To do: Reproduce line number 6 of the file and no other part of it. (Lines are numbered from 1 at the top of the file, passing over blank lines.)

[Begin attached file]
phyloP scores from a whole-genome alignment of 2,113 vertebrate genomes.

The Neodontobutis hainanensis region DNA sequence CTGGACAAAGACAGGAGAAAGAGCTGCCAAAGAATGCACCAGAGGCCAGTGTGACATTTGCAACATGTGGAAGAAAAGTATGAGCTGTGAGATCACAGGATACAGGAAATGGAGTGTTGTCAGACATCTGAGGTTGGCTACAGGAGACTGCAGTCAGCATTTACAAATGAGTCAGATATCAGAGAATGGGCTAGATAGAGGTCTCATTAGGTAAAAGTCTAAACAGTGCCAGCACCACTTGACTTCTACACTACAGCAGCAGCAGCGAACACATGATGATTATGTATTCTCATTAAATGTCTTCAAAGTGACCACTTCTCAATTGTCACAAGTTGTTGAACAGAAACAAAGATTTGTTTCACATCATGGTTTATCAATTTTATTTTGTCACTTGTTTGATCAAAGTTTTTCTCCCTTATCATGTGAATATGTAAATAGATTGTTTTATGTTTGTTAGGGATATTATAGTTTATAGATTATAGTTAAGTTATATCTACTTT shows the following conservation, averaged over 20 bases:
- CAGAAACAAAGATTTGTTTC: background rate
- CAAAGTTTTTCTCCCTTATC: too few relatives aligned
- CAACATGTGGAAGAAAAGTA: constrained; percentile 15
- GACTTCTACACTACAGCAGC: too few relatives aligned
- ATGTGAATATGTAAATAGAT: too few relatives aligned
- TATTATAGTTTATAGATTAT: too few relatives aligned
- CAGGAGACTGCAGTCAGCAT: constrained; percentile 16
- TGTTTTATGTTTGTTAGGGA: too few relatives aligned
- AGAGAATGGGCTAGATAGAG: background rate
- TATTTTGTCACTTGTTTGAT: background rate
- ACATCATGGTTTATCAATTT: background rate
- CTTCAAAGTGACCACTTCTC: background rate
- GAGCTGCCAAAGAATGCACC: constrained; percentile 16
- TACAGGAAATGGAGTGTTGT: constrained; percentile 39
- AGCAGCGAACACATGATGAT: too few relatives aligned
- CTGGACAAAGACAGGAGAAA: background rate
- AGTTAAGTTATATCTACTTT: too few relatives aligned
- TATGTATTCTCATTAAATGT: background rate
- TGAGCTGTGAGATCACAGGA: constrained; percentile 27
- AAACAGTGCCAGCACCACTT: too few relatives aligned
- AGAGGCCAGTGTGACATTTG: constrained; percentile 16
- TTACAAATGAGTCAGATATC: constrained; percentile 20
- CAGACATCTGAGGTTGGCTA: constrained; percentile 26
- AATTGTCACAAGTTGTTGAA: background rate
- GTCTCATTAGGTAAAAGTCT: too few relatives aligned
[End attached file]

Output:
- GACTTCTACACTACAGCAGC: too few relatives aligned